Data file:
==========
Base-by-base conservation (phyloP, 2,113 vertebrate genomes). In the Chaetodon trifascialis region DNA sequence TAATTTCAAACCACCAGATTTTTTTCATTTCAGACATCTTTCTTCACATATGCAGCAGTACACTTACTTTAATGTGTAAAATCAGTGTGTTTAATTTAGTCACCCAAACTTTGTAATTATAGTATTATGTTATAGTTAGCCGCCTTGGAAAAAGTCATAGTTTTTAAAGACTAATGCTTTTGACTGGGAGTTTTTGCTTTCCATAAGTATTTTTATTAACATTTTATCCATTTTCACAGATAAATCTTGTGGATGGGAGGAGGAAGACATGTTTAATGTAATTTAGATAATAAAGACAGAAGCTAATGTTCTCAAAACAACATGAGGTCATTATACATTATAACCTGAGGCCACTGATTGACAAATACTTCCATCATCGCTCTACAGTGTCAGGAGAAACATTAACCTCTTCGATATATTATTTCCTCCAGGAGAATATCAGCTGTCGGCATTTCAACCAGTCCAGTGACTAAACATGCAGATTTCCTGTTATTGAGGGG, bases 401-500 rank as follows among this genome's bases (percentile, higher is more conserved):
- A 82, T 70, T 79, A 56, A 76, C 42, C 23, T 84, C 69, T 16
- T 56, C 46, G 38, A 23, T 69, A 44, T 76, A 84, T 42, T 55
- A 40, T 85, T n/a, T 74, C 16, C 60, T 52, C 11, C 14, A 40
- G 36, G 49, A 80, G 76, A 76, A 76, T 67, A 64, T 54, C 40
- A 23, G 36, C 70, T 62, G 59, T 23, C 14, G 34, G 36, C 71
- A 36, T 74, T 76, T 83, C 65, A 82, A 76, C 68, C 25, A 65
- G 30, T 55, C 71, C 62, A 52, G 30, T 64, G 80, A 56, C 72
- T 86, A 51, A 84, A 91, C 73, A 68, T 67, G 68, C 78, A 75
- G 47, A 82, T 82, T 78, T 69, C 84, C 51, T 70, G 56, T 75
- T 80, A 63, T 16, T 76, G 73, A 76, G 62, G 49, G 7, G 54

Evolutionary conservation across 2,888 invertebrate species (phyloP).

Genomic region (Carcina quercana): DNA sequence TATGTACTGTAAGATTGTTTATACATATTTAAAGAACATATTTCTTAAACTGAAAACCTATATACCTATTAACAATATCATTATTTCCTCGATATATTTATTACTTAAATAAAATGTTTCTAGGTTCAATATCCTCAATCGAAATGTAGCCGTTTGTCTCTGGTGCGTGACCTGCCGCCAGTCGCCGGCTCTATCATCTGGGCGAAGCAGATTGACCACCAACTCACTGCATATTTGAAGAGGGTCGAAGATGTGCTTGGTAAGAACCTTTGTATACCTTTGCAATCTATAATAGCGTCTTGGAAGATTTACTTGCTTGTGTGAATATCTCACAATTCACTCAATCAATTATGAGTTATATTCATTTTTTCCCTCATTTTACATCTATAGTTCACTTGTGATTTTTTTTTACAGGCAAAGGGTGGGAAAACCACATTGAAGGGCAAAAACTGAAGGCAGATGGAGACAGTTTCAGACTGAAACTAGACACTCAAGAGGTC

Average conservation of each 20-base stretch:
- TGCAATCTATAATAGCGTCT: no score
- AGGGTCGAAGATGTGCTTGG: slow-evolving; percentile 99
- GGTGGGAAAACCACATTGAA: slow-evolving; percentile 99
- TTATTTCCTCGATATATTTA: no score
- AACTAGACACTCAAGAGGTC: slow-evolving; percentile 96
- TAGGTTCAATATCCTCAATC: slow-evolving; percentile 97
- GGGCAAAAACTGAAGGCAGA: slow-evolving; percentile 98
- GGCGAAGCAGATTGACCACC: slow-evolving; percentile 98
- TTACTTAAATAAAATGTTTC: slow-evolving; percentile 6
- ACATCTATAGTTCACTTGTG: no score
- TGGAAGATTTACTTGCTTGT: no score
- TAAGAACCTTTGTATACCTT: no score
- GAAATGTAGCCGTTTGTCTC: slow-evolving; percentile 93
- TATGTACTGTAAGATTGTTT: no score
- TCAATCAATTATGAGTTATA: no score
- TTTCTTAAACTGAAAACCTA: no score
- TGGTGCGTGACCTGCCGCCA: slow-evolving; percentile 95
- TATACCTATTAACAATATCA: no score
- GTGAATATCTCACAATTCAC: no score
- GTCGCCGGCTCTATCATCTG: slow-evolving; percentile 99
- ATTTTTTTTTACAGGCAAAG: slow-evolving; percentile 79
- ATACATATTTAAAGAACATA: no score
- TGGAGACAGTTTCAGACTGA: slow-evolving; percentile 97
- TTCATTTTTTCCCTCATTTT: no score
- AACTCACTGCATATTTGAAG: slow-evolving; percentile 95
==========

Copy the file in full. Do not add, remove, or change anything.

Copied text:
Base-by-base conservation (phyloP, 2,113 vertebrate genomes). In the Chaetodon trifascialis region DNA sequence TAATTTCAAACCACCAGATTTTTTTCATTTCAGACATCTTTCTTCACATATGCAGCAGTACACTTACTTTAATGTGTAAAATCAGTGTGTTTAATTTAGTCACCCAAACTTTGTAATTATAGTATTATGTTATAGTTAGCCGCCTTGGAAAAAGTCATAGTTTTTAAAGACTAATGCTTTTGACTGGGAGTTTTTGCTTTCCATAAGTATTTTTATTAACATTTTATCCATTTTCACAGATAAATCTTGTGGATGGGAGGAGGAAGACATGTTTAATGTAATTTAGATAATAAAGACAGAAGCTAATGTTCTCAAAACAACATGAGGTCATTATACATTATAACCTGAGGCCACTGATTGACAAATACTTCCATCATCGCTCTACAGTGTCAGGAGAAACATTAACCTCTTCGATATATTATTTCCTCCAGGAGAATATCAGCTGTCGGCATTTCAACCAGTCCAGTGACTAAACATGCAGATTTCCTGTTATTGAGGGG, bases 401-500 rank as follows among this genome's bases (percentile, higher is more conserved):
- A 82, T 70, T 79, A 56, A 76, C 42, C 23, T 84, C 69, T 16
- T 56, C 46, G 38, A 23, T 69, A 44, T 76, A 84, T 42, T 55
- A 40, T 85, T n/a, T 74, C 16, C 60, T 52, C 11, C 14, A 40
- G 36, G 49, A 80, G 76, A 76, A 76, T 67, A 64, T 54, C 40
- A 23, G 36, C 70, T 62, G 59, T 23, C 14, G 34, G 36, C 71
- A 36, T 74, T 76, T 83, C 65, A 82, A 76, C 68, C 25, A 65
- G 30, T 55, C 71, C 62, A 52, G 30, T 64, G 80, A 56, C 72
- T 86, A 51, A 84, A 91, C 73, A 68, T 67, G 68, C 78, A 75
- G 47, A 82, T 82, T 78, T 69, C 84, C 51, T 70, G 56, T 75
- T 80, A 63, T 16, T 76, G 73, A 76, G 62, G 49, G 7, G 54

Evolutionary conservation across 2,888 invertebrate species (phyloP).

Genomic region (Carcina quercana): DNA sequence TATGTACTGTAAGATTGTTTATACATATTTAAAGAACATATTTCTTAAACTGAAAACCTATATACCTATTAACAATATCATTATTTCCTCGATATATTTATTACTTAAATAAAATGTTTCTAGGTTCAATATCCTCAATCGAAATGTAGCCGTTTGTCTCTGGTGCGTGACCTGCCGCCAGTCGCCGGCTCTATCATCTGGGCGAAGCAGATTGACCACCAACTCACTGCATATTTGAAGAGGGTCGAAGATGTGCTTGGTAAGAACCTTTGTATACCTTTGCAATCTATAATAGCGTCTTGGAAGATTTACTTGCTTGTGTGAATATCTCACAATTCACTCAATCAATTATGAGTTATATTCATTTTTTCCCTCATTTTACATCTATAGTTCACTTGTGATTTTTTTTTACAGGCAAAGGGTGGGAAAACCACATTGAAGGGCAAAAACTGAAGGCAGATGGAGACAGTTTCAGACTGAAACTAGACACTCAAGAGGTC

Average conservation of each 20-base stretch:
- TGCAATCTATAATAGCGTCT: no score
- AGGGTCGAAGATGTGCTTGG: slow-evolving; percentile 99
- GGTGGGAAAACCACATTGAA: slow-evolving; percentile 99
- TTATTTCCTCGATATATTTA: no score
- AACTAGACACTCAAGAGGTC: slow-evolving; percentile 96
- TAGGTTCAATATCCTCAATC: slow-evolving; percentile 97
- GGGCAAAAACTGAAGGCAGA: slow-evolving; percentile 98
- GGCGAAGCAGATTGACCACC: slow-evolving; percentile 98
- TTACTTAAATAAAATGTTTC: slow-evolving; percentile 6
- ACATCTATAGTTCACTTGTG: no score
- TGGAAGATTTACTTGCTTGT: no score
- TAAGAACCTTTGTATACCTT: no score
- GAAATGTAGCCGTTTGTCTC: slow-evolving; percentile 93
- TATGTACTGTAAGATTGTTT: no score
- TCAATCAATTATGAGTTATA: no score
- TTTCTTAAACTGAAAACCTA: no score
- TGGTGCGTGACCTGCCGCCA: slow-evolving; percentile 95
- TATACCTATTAACAATATCA: no score
- GTGAATATCTCACAATTCAC: no score
- GTCGCCGGCTCTATCATCTG: slow-evolving; percentile 99
- ATTTTTTTTTACAGGCAAAG: slow-evolving; percentile 79
- ATACATATTTAAAGAACATA: no score
- TGGAGACAGTTTCAGACTGA: slow-evolving; percentile 97
- TTCATTTTTTCCCTCATTTT: no score
- AACTCACTGCATATTTGAAG: slow-evolving; percentile 95